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The Vector

NJIT's Student Newspaper

The Vector

NJIT's Student Newspaper

The Vector

NJIT Partners with Ben-Gurion University in Israel


(Photo from David Saranga & IsraelMFA)

In late September, NJIT and Ben-Gurion University of the Negev officially held the opening ceremony for the Institute of Future Technologies, a research center collaboration between the two universities. The official space is located in NJIT’s Jersey City campus, but interactions between faculty members span two continents. The move, however, was not without its critics. 

“This project was started by [former NJIT] President [Joel] Bloom and Dean [Craig] Gotsman of the Ying Wu College of Computing, and really began when President Bloom visited Israel and the university,” stated Dean of the Newark College of Engineering Moshe Kam. Every time an NJIT administrator visits another university, he explained, they are often looking out for collaboration opportunities. Sometimes, the fit is not quite right, but the meeting with Ben-Gurion University came at an ideal time. 

The technological output of Ben-Gurion University was of particular note. “Given that Israel is a start-up nation and that the cybersecurity research in Israel is so advanced, we targeted [the university],” commented Computer Science Professor Baruch Schieber. Similarly, NJIT’s Cybersecurity Research Center was named a National Center of Academic Excellence by the National Security Agency in 2021.  

Other points of similarity included civil and environmental engineering. “Because there is so much interest in environmental engineering, and because both here and at Ben-Gurion University, there is so much work being done in water, the collaboration was enhanced and [the Newark College of Engineering] came into the picture,” added Kam. Future additions to the program plan include other concentrations in engineering.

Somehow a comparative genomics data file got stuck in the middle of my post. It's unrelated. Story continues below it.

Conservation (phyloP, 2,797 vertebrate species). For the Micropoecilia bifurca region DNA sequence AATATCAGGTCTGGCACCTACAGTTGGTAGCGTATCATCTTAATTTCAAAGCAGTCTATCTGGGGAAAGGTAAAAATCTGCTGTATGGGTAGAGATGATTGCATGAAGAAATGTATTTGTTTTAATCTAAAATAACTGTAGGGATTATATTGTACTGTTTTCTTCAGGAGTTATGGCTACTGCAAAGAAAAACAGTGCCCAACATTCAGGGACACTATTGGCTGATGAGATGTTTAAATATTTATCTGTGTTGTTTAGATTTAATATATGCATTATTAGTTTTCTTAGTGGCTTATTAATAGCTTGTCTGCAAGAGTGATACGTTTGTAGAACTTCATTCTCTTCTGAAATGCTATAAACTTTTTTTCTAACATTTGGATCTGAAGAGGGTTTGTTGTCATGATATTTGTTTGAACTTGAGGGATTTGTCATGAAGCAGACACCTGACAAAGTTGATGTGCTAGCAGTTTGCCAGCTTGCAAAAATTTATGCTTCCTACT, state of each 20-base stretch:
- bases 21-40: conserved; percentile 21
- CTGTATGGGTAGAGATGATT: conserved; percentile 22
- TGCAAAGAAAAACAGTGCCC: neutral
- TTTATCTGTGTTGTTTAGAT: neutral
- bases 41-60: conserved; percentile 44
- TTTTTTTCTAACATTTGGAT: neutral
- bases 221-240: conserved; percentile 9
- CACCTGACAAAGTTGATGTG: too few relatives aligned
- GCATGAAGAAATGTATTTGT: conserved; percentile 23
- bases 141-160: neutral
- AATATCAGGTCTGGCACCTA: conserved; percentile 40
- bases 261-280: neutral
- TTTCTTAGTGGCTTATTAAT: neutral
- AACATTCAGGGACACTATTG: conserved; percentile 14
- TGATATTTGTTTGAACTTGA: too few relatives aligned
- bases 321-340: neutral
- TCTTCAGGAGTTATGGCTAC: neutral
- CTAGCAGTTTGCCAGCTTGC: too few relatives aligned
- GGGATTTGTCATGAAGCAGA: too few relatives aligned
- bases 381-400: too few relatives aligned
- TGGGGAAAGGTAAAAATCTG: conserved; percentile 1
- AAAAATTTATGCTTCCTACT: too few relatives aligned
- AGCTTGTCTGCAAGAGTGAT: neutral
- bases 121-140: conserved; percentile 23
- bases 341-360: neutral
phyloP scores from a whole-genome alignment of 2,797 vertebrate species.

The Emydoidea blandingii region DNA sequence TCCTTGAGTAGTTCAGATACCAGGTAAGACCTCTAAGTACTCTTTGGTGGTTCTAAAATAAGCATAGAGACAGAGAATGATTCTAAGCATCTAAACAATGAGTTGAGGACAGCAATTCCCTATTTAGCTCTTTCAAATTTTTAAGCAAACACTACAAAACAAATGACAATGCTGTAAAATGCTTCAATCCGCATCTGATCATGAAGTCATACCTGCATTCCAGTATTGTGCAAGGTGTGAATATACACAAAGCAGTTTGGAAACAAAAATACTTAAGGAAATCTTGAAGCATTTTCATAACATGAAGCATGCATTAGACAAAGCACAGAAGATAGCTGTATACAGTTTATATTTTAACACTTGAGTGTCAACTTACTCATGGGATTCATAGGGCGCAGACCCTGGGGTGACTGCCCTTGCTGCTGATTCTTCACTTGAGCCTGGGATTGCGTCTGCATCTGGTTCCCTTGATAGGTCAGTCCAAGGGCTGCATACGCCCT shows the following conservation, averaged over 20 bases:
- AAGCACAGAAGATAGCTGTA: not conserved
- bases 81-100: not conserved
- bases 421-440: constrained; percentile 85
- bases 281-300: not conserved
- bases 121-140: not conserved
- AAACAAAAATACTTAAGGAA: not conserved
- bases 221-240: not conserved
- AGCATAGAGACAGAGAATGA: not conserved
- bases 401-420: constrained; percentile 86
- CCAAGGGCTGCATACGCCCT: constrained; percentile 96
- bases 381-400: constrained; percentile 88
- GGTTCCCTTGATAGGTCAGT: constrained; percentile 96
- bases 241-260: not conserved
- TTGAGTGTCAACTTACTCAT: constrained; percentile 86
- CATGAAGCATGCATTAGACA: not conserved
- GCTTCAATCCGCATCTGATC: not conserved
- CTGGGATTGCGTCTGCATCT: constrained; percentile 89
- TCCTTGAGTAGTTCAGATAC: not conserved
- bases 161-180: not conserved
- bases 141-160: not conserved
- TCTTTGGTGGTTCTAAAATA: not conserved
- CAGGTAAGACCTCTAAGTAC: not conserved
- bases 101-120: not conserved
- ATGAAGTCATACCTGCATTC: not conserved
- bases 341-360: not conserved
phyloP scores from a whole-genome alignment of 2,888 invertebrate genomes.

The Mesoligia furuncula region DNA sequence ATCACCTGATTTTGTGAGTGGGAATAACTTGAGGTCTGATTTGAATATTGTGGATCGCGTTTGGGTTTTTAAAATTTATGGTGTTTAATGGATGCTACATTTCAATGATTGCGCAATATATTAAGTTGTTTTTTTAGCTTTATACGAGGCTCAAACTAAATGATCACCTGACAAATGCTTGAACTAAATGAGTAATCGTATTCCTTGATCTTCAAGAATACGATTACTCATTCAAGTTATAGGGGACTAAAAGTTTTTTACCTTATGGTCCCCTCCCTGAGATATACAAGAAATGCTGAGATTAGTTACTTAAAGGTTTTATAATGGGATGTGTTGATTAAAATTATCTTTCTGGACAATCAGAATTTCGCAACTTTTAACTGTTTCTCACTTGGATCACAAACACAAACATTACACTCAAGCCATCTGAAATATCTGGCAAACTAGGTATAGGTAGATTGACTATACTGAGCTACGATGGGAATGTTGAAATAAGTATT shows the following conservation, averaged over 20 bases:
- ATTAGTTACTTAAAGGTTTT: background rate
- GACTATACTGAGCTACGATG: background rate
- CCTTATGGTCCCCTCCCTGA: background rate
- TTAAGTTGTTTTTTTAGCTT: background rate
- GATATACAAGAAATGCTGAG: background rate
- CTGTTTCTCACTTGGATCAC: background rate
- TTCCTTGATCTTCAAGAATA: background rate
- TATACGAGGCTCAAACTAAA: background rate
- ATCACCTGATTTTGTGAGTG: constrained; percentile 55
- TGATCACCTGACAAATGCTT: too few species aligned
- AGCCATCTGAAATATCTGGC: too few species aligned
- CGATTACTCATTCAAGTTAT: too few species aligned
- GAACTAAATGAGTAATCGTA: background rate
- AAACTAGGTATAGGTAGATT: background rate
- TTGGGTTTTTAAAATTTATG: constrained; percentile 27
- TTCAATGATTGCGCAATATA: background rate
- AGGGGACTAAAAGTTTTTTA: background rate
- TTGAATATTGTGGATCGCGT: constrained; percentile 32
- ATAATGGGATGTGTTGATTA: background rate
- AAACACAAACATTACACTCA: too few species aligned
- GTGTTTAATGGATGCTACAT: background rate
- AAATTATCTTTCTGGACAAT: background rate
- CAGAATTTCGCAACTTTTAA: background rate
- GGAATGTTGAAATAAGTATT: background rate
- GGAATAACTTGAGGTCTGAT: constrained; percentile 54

The Institute for Future Technologies focuses on collaborations between professors, with students becoming involved if they work with those faculty members. Upcoming plans are to confer joint master’s and Ph.D. degrees, with students studying and working at both universities over the progression of their studies. The current primary function, however, is to award research grants to a collaborative project between researchers from the two universities.  

“We already saw a collaboration win a substantial research award, and this is validating what we set out to do,” said Kam. “The seed grants have only been around for a year and a half, and the fact that we already have a signed contract means we’re heading in the right direction.” 

Schieber is interested in encouraging undergraduates to spend a semester abroad at the university. “I think it’s very important to expose people on both ends to other cultures in a different environment,” he commented. “Ben-Gurion University is a very immersive campus and has students from all over the world.” 

“We are already doing exchanges, with students going abroad,” continued Kam. “Ben-Gurion has now become a more attractive destination because students may have a relationship with faculty or laboratories there.”